There’s a certain strain of reggae fusion that has proved extremely popular in Arizona over the years, and few bands better exemplify that trend than Orange County band The Dirty Heads. The Dirty Heads are part of a bigger movement that, over the past decade, has seen reggae grow in popularity all over the United States. The fact that this landlocked state has embraced the music so enthusiastically points to a larger movement. For singer Dustin Bushnell, it’s gratifying to witness. “There’s a lot of music that comes out of California, especially Southern California, where we’re from,” he says. “That’s where Sublime was from. I think with a lot of younger people, that’s where they first find their reggae. They know Bob Marley, and then they listen to Sublime. From there, you can find that there’s a lot more reggae. We’ve seen it go all across the country now. Places we used to go when we were younger and no one was there — places that didn’t care about reggae — now you go there and the places are packed, and there are 20 local reggae bands, as well. It’s definitely growing.” This weekend, Dirty Heads will headline a night of reggae-inspired jams at Marquee Theatre along with SOJA (a.k.a. Soldiers of Jah Army), The Green, and RDGLDGRN. Brett Callwood
Sunday, July 16
Maya Day & Nightclub in Scottsdale
Wolfgang Gartner eschews onstage gimmicks typical of electronic music concerts. While there's no shortage of DJs looking to be the center of attention, Gartner prefers to let his skills do the talking, showcasing the candy-colored, sawtoothed synths, and glitchy beats that fuel his laptop alchemy. When asked why he avoids such shtick, the electro-house guru says it helps him stand out from his desert-slinging, costume-sporting, hamster ball-surfing EDM brethren. "I don't throw cake at people. I don't wear a suit or a mask. I don't spray champagne. I don't get on the mic and stand on a table and yell at people to get the fuck out. I play music that I think people should hear and put a lot of organic, physical energy into it without gimmicks," Gartner says. "I feel like I'm one of the few people who has any integrity left in the DJ industry these days because it's all come down to people thinking audiences are so stupid that they're trying to get them anyway that they can – by throwing stuff at them or getting them to [form a] mosh pit. It's gotten to a point where it's ridiculous, and personally, I will never buy into that." Nicole Pajer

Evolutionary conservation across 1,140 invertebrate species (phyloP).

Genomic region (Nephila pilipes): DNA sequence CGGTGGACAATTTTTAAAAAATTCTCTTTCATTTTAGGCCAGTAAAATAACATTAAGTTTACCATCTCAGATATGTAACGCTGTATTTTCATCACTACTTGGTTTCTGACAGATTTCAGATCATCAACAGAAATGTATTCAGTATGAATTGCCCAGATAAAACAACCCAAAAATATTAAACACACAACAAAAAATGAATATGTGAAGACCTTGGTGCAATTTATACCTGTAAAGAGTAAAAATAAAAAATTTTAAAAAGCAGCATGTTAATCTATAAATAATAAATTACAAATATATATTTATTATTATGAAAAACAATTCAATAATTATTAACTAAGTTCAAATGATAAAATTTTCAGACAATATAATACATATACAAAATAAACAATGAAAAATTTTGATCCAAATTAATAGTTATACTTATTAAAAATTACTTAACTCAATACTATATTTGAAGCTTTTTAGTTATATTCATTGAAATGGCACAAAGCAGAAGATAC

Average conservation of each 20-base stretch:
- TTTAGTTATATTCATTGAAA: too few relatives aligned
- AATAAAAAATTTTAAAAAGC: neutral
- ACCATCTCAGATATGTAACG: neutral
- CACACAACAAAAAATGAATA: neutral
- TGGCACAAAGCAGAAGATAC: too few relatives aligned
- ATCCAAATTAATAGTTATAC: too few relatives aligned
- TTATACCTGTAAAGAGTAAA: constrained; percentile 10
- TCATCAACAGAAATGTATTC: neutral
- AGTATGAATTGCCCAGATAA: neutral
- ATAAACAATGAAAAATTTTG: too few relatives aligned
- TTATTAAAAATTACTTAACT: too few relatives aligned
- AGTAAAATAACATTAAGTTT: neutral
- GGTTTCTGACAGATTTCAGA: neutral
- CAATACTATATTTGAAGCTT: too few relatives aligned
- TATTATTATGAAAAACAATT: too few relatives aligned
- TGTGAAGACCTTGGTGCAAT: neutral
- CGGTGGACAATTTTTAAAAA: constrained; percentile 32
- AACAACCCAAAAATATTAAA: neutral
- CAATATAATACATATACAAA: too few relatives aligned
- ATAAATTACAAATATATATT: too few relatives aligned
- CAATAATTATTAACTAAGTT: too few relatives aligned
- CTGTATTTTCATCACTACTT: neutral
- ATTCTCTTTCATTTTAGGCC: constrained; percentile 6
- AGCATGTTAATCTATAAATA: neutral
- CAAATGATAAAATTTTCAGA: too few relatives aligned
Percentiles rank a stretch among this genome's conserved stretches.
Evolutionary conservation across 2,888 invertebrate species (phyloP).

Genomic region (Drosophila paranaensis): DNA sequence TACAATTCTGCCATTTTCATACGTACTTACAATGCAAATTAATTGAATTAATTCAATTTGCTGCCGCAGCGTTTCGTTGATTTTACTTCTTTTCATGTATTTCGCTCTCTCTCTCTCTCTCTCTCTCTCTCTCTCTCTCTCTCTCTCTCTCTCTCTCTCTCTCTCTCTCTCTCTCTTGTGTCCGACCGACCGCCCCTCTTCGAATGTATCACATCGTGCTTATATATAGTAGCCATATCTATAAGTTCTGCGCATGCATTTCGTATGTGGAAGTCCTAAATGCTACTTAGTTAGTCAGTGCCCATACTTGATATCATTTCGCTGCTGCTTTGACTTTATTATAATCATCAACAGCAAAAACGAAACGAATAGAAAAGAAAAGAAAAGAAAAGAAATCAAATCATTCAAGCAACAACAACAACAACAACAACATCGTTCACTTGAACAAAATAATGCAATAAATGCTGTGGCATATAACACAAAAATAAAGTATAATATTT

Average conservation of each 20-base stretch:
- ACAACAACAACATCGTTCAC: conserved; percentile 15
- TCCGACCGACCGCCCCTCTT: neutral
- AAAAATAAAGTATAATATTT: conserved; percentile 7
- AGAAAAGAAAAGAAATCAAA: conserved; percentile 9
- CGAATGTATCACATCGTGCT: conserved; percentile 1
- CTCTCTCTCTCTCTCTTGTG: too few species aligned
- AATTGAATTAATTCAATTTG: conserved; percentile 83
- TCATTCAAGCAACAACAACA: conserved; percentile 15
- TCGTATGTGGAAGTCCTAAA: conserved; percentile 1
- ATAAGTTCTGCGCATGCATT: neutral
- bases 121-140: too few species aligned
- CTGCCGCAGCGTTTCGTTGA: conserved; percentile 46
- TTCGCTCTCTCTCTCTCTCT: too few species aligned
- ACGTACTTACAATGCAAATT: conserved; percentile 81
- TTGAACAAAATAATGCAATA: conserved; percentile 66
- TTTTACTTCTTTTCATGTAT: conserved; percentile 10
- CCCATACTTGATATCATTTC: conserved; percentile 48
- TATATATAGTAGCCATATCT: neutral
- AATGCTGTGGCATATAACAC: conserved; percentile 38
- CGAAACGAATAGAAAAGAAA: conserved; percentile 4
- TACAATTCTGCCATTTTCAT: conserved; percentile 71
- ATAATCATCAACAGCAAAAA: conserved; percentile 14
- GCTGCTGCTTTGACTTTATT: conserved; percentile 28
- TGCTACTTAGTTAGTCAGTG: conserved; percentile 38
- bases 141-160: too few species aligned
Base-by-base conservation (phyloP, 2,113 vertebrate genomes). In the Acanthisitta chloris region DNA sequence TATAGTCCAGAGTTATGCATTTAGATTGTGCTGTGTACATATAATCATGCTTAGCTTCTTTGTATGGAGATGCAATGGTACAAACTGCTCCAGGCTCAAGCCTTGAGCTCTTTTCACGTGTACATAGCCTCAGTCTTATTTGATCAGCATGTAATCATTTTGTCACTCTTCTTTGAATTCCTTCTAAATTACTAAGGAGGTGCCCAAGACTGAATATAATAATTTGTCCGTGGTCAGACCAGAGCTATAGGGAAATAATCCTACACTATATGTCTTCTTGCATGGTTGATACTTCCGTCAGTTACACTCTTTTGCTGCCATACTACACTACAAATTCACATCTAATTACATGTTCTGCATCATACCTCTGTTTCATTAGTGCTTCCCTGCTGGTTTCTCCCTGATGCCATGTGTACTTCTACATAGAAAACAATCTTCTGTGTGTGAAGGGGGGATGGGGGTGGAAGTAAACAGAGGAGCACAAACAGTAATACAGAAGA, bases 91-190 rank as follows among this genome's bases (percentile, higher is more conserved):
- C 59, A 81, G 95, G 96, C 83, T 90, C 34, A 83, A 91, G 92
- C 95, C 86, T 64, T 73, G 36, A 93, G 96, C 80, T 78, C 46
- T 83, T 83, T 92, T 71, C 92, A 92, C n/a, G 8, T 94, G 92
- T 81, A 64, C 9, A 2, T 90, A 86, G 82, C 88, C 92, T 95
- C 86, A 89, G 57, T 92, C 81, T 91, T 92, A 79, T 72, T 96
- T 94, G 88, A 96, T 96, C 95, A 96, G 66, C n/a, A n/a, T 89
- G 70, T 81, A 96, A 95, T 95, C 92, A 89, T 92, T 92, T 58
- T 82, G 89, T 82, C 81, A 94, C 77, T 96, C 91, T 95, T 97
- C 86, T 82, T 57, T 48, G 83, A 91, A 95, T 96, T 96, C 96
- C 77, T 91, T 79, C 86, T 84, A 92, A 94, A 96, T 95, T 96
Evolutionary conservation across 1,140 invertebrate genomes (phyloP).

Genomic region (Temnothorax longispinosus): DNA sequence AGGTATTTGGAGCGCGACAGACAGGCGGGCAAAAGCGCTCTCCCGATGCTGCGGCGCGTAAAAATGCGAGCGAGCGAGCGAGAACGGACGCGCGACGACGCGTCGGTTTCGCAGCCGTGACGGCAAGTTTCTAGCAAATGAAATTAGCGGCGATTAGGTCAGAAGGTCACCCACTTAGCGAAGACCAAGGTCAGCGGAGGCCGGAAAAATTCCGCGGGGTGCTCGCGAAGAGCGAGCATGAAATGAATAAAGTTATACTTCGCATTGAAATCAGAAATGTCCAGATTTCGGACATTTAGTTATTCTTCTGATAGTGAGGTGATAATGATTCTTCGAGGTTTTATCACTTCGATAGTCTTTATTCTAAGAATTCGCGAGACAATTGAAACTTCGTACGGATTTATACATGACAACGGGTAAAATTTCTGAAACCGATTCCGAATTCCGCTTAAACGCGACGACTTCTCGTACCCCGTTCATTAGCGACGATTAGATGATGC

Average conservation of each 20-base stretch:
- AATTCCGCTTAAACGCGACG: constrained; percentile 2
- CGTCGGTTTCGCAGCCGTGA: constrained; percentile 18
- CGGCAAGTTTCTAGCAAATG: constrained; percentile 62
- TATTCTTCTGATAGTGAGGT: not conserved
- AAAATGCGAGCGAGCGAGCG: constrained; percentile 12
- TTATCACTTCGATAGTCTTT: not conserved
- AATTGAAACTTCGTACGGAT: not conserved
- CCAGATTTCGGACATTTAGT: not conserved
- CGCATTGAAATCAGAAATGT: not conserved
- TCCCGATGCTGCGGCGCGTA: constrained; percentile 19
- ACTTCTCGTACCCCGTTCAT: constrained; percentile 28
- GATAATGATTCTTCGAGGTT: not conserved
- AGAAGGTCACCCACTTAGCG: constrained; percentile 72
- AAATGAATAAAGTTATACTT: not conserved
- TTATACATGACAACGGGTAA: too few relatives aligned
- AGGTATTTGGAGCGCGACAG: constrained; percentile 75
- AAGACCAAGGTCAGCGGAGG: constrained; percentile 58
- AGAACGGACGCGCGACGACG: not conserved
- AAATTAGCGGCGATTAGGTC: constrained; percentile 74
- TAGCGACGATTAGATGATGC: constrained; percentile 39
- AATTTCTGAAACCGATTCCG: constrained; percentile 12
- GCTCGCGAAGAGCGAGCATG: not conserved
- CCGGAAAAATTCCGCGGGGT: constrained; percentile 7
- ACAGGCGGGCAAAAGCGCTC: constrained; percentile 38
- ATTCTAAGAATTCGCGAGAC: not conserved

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Sunday, July 16
BLK Live in Scottsdale
Craig Morgan calls to mind the archetype of the male country star – years in the game, a rack of number one hits, a massive song in current rotation. Morgan doesn't run by standards, though: He launched his musical career late, at 35 years old, served 10 years in the U.S. Army and another nine in the Reserves. In the midst of a career revitalization with the success of "Wake Up Lovin' You," his 2014 radio hit, Morgan is still wildly humble and youthfully hungry. And he’s shows no signs of slowing down anytime soon. His most recent album, 2016’s A Whole Lot More to Me, ranked fairly high on Billboard’s country and indie charts, while its lead single, “When I’m Gone,” hit number 48 on the country airplay list within weeks of its release. You’ll probably hear it this weekend when Morgan performs poolside at BLK Live in Scottsdale. KC Libman
Editor's note: This post has been updated from its original version to reflect that Dirty Heads' show was moved to Marquee Theatre from Mesa Amphitheatre.